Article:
A coroner has called for an expansion of a mental health services in regional areas following the death of a Wangaratta woman.
The 65-year-old woman was found dead in her Hardisty Street home on August 27, 2018.
She had experienced depression for about 20 years and had been admitted for mental health treatment 18 days before her death.
The former New Zealand resident chose to stop her medication in April 2018 and refused a treatment plan.
She was referred to a private psychologist for cognitive behavioural therapy.
The woman reported suicidal ideation in June and was unable to be contacted by the Older Persons Mental Health Service on four separate days.
She was taken to the Alfred Hospital the following month after being burnt and had several sessions with a psychologist before being referred to North East services.
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Her family members raised concerns which were examined by coroner Leveasque Peterson.
Concerns were raised about delays in the late woman seeing the Older Persons Mental Health Service psychiatrist and referral to a psychologist, and a lack of inpatient counselling.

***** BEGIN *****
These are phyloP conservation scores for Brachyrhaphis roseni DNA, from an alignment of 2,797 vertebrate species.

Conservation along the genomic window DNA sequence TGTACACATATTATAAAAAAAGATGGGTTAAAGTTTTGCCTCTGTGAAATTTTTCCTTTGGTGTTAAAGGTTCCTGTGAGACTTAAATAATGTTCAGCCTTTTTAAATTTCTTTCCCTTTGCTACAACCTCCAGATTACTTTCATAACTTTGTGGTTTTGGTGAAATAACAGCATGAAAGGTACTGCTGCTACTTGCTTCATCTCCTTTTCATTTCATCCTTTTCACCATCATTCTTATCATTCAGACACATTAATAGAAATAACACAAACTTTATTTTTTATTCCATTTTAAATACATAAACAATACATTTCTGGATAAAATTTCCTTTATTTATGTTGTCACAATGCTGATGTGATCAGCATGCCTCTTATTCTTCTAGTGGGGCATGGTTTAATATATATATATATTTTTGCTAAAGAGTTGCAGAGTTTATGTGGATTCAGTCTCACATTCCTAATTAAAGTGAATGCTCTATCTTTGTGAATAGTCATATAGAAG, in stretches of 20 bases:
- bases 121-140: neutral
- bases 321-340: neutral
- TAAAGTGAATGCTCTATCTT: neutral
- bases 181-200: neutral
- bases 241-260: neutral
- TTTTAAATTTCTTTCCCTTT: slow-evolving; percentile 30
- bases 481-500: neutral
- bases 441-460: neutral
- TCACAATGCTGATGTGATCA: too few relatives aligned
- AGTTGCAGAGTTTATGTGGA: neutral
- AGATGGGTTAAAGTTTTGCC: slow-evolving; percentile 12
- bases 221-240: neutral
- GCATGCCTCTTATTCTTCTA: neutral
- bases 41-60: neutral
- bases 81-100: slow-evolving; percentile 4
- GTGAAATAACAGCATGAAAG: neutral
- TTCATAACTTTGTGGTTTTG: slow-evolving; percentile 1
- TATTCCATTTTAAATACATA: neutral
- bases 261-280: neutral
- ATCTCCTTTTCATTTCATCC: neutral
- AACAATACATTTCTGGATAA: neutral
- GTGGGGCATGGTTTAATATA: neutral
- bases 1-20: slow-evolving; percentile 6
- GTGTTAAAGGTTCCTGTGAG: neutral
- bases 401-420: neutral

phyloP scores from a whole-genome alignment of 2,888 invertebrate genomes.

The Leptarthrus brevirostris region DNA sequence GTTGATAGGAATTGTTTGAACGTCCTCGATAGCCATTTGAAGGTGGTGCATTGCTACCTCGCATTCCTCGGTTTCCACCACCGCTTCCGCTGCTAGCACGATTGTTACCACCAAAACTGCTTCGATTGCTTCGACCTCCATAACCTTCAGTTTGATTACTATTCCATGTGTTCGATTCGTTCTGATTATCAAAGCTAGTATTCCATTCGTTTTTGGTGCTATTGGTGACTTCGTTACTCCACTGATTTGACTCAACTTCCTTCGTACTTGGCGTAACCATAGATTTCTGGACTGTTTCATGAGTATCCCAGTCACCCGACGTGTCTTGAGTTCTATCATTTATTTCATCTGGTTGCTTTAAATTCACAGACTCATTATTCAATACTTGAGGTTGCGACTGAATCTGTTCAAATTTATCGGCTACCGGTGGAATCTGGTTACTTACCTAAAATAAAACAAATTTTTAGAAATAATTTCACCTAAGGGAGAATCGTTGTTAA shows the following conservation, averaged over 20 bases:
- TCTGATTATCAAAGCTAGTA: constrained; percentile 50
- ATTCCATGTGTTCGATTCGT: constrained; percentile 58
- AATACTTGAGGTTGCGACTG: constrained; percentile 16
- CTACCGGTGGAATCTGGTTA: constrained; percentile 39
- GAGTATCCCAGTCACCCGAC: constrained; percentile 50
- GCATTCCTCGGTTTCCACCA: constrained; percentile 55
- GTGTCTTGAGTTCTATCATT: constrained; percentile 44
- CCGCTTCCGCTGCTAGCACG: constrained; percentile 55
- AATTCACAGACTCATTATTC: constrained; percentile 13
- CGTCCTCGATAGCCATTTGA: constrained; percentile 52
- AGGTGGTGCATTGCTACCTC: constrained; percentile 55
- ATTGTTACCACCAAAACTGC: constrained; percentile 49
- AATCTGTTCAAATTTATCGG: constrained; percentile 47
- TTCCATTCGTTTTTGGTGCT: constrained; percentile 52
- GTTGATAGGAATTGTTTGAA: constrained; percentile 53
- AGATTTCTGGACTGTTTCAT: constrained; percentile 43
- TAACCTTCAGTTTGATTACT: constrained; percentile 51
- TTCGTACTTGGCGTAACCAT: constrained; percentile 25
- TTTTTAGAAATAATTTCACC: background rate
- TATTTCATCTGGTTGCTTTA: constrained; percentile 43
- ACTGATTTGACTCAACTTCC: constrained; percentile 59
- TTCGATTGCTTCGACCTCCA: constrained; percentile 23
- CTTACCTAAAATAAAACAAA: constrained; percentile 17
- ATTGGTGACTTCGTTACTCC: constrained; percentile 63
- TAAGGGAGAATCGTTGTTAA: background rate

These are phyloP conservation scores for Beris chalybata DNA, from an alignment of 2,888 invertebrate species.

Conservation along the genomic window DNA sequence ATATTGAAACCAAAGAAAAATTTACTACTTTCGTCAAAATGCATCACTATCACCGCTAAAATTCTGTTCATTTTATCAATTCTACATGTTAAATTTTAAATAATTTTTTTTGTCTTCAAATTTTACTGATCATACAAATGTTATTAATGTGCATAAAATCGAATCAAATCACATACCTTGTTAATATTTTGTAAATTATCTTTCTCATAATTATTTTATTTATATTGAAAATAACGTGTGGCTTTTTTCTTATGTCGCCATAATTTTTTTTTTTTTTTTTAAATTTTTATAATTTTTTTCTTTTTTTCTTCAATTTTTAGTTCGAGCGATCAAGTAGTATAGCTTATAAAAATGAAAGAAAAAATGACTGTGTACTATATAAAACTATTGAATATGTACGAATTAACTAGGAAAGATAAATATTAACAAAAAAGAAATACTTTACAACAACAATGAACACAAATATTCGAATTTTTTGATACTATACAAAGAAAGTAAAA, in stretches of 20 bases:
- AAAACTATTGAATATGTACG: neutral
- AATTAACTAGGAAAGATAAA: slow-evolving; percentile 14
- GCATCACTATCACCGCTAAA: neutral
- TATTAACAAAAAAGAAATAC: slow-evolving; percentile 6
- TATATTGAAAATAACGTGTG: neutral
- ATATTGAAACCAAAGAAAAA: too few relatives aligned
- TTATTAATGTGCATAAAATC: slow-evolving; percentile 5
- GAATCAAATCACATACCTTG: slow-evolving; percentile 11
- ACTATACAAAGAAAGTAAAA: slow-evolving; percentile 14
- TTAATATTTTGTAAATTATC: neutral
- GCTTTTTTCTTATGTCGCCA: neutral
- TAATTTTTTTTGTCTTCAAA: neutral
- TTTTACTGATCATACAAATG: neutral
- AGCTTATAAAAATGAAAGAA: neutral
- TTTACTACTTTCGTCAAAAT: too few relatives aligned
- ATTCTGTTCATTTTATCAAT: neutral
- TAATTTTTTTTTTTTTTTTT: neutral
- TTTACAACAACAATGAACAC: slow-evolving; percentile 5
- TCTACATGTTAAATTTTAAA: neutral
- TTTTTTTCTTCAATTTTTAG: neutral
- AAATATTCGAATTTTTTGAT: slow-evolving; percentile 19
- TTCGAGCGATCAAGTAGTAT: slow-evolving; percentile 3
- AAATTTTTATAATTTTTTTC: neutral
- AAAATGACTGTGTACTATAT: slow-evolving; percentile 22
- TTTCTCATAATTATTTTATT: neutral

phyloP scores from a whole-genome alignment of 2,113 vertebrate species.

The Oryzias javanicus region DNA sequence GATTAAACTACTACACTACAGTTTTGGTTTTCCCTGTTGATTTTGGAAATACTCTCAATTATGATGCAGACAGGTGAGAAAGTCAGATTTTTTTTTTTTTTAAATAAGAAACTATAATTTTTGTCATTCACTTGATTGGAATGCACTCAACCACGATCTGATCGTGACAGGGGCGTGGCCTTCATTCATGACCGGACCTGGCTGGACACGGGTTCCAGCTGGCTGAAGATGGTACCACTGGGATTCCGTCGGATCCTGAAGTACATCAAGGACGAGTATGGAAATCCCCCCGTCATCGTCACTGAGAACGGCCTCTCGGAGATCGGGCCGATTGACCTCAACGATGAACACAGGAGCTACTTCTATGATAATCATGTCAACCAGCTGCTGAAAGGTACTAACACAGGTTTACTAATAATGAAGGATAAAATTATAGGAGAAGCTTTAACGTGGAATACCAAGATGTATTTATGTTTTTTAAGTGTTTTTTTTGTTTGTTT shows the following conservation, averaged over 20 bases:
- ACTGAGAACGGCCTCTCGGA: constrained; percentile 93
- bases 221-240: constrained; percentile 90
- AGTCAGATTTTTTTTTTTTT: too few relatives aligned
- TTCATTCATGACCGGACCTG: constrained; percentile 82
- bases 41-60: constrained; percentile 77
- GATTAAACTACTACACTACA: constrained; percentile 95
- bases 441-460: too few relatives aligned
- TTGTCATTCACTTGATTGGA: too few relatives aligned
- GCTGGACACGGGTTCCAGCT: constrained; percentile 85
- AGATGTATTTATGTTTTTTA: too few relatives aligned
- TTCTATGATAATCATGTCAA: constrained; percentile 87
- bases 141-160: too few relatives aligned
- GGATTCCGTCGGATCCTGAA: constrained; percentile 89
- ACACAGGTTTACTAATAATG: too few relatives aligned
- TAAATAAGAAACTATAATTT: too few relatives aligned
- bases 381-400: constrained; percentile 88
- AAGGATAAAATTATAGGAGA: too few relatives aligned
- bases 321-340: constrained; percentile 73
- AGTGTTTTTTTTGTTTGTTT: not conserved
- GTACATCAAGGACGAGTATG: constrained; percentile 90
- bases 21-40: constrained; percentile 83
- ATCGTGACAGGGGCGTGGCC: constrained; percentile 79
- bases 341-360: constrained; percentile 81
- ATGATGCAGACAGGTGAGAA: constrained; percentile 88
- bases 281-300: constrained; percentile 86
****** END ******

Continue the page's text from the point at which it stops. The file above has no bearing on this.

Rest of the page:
It was noted it usually took two to three weeks to engage private psychologists with "extensive" wait times for free community services.
"There was limited access to private psychologists in Wangaratta," Ms Peterson said.
"It is also apparent that the private psychologists had extensive waitlists and heightened demands, with one psychologist not accepting any new referrals until the following year."
She found the access to programs, therapists and psychologists inside the Kerferd Unit at Wangaratta was appropriate, but the late woman had largely refused to attend sessions.
Ms Peterson found the care provided by Gateway Health doctors was also appropriate.
She said a lack of private access to psychologists for cognitive therapy should be addressed, noting many rural and remote communities had limited alternatives to public services.
She also said telehealth services should expand.
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